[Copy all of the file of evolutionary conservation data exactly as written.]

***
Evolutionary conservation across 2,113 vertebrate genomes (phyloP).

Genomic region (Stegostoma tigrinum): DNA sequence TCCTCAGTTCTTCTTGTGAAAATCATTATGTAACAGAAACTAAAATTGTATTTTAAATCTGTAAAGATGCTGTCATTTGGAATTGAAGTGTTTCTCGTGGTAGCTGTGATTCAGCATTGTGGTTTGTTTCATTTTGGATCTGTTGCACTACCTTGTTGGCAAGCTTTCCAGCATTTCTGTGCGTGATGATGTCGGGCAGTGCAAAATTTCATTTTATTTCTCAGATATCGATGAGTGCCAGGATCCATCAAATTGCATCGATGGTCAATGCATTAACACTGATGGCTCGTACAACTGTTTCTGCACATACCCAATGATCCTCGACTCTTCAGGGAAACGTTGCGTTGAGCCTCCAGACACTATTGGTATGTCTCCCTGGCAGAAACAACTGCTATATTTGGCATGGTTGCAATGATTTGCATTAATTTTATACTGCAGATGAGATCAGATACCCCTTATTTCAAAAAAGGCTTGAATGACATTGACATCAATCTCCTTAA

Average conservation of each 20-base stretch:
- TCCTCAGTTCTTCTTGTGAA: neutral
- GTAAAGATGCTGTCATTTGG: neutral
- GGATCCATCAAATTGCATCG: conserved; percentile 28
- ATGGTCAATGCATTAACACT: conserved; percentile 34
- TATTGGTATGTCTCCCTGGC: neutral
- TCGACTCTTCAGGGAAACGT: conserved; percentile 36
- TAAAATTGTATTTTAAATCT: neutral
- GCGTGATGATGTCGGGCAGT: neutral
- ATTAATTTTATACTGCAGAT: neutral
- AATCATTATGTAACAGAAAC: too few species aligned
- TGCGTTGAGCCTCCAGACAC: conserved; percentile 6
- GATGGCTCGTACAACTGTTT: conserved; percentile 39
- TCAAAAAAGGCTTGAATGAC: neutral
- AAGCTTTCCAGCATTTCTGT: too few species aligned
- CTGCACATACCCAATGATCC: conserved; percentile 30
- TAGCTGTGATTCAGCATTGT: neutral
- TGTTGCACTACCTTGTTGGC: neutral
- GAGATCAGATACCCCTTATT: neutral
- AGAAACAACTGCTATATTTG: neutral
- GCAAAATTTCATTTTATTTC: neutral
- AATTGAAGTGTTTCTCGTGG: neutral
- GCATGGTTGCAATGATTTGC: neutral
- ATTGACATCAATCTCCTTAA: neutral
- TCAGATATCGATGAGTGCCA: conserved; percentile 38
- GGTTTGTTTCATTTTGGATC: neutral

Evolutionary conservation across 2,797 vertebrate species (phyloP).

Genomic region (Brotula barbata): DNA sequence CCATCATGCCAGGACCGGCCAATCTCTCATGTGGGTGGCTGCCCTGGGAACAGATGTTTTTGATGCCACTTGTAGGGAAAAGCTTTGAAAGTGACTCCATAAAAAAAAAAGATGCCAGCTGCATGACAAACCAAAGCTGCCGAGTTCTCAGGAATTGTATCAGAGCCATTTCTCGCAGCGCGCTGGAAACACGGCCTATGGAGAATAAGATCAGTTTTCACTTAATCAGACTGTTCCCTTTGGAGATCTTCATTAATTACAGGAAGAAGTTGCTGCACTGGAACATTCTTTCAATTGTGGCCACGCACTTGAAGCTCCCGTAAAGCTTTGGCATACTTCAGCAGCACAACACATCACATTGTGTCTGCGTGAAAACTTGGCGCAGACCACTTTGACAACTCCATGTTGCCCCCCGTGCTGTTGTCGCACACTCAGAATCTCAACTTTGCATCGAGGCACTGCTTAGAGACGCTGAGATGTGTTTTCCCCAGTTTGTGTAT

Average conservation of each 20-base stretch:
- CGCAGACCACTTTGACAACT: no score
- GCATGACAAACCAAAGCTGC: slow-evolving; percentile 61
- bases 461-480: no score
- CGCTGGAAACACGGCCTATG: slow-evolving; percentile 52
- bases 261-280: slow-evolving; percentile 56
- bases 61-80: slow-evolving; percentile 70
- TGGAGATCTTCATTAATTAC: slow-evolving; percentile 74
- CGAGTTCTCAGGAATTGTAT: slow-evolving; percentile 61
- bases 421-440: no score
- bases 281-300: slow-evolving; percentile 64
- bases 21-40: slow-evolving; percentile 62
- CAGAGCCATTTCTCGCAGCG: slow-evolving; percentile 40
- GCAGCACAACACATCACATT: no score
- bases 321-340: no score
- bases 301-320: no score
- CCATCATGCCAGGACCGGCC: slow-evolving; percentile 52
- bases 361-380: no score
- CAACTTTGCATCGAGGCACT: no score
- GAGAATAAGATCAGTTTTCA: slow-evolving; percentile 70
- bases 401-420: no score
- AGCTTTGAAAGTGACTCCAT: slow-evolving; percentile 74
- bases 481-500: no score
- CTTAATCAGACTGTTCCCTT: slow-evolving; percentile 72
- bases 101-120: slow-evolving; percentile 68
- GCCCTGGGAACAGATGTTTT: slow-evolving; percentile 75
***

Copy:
Evolutionary conservation across 2,113 vertebrate genomes (phyloP).

Genomic region (Stegostoma tigrinum): DNA sequence TCCTCAGTTCTTCTTGTGAAAATCATTATGTAACAGAAACTAAAATTGTATTTTAAATCTGTAAAGATGCTGTCATTTGGAATTGAAGTGTTTCTCGTGGTAGCTGTGATTCAGCATTGTGGTTTGTTTCATTTTGGATCTGTTGCACTACCTTGTTGGCAAGCTTTCCAGCATTTCTGTGCGTGATGATGTCGGGCAGTGCAAAATTTCATTTTATTTCTCAGATATCGATGAGTGCCAGGATCCATCAAATTGCATCGATGGTCAATGCATTAACACTGATGGCTCGTACAACTGTTTCTGCACATACCCAATGATCCTCGACTCTTCAGGGAAACGTTGCGTTGAGCCTCCAGACACTATTGGTATGTCTCCCTGGCAGAAACAACTGCTATATTTGGCATGGTTGCAATGATTTGCATTAATTTTATACTGCAGATGAGATCAGATACCCCTTATTTCAAAAAAGGCTTGAATGACATTGACATCAATCTCCTTAA

Average conservation of each 20-base stretch:
- TCCTCAGTTCTTCTTGTGAA: neutral
- GTAAAGATGCTGTCATTTGG: neutral
- GGATCCATCAAATTGCATCG: conserved; percentile 28
- ATGGTCAATGCATTAACACT: conserved; percentile 34
- TATTGGTATGTCTCCCTGGC: neutral
- TCGACTCTTCAGGGAAACGT: conserved; percentile 36
- TAAAATTGTATTTTAAATCT: neutral
- GCGTGATGATGTCGGGCAGT: neutral
- ATTAATTTTATACTGCAGAT: neutral
- AATCATTATGTAACAGAAAC: too few species aligned
- TGCGTTGAGCCTCCAGACAC: conserved; percentile 6
- GATGGCTCGTACAACTGTTT: conserved; percentile 39
- TCAAAAAAGGCTTGAATGAC: neutral
- AAGCTTTCCAGCATTTCTGT: too few species aligned
- CTGCACATACCCAATGATCC: conserved; percentile 30
- TAGCTGTGATTCAGCATTGT: neutral
- TGTTGCACTACCTTGTTGGC: neutral
- GAGATCAGATACCCCTTATT: neutral
- AGAAACAACTGCTATATTTG: neutral
- GCAAAATTTCATTTTATTTC: neutral
- AATTGAAGTGTTTCTCGTGG: neutral
- GCATGGTTGCAATGATTTGC: neutral
- ATTGACATCAATCTCCTTAA: neutral
- TCAGATATCGATGAGTGCCA: conserved; percentile 38
- GGTTTGTTTCATTTTGGATC: neutral

Evolutionary conservation across 2,797 vertebrate species (phyloP).

Genomic region (Brotula barbata): DNA sequence CCATCATGCCAGGACCGGCCAATCTCTCATGTGGGTGGCTGCCCTGGGAACAGATGTTTTTGATGCCACTTGTAGGGAAAAGCTTTGAAAGTGACTCCATAAAAAAAAAAGATGCCAGCTGCATGACAAACCAAAGCTGCCGAGTTCTCAGGAATTGTATCAGAGCCATTTCTCGCAGCGCGCTGGAAACACGGCCTATGGAGAATAAGATCAGTTTTCACTTAATCAGACTGTTCCCTTTGGAGATCTTCATTAATTACAGGAAGAAGTTGCTGCACTGGAACATTCTTTCAATTGTGGCCACGCACTTGAAGCTCCCGTAAAGCTTTGGCATACTTCAGCAGCACAACACATCACATTGTGTCTGCGTGAAAACTTGGCGCAGACCACTTTGACAACTCCATGTTGCCCCCCGTGCTGTTGTCGCACACTCAGAATCTCAACTTTGCATCGAGGCACTGCTTAGAGACGCTGAGATGTGTTTTCCCCAGTTTGTGTAT

Average conservation of each 20-base stretch:
- CGCAGACCACTTTGACAACT: no score
- GCATGACAAACCAAAGCTGC: slow-evolving; percentile 61
- bases 461-480: no score
- CGCTGGAAACACGGCCTATG: slow-evolving; percentile 52
- bases 261-280: slow-evolving; percentile 56
- bases 61-80: slow-evolving; percentile 70
- TGGAGATCTTCATTAATTAC: slow-evolving; percentile 74
- CGAGTTCTCAGGAATTGTAT: slow-evolving; percentile 61
- bases 421-440: no score
- bases 281-300: slow-evolving; percentile 64
- bases 21-40: slow-evolving; percentile 62
- CAGAGCCATTTCTCGCAGCG: slow-evolving; percentile 40
- GCAGCACAACACATCACATT: no score
- bases 321-340: no score
- bases 301-320: no score
- CCATCATGCCAGGACCGGCC: slow-evolving; percentile 52
- bases 361-380: no score
- CAACTTTGCATCGAGGCACT: no score
- GAGAATAAGATCAGTTTTCA: slow-evolving; percentile 70
- bases 401-420: no score
- AGCTTTGAAAGTGACTCCAT: slow-evolving; percentile 74
- bases 481-500: no score
- CTTAATCAGACTGTTCCCTT: slow-evolving; percentile 72
- bases 101-120: slow-evolving; percentile 68
- GCCCTGGGAACAGATGTTTT: slow-evolving; percentile 75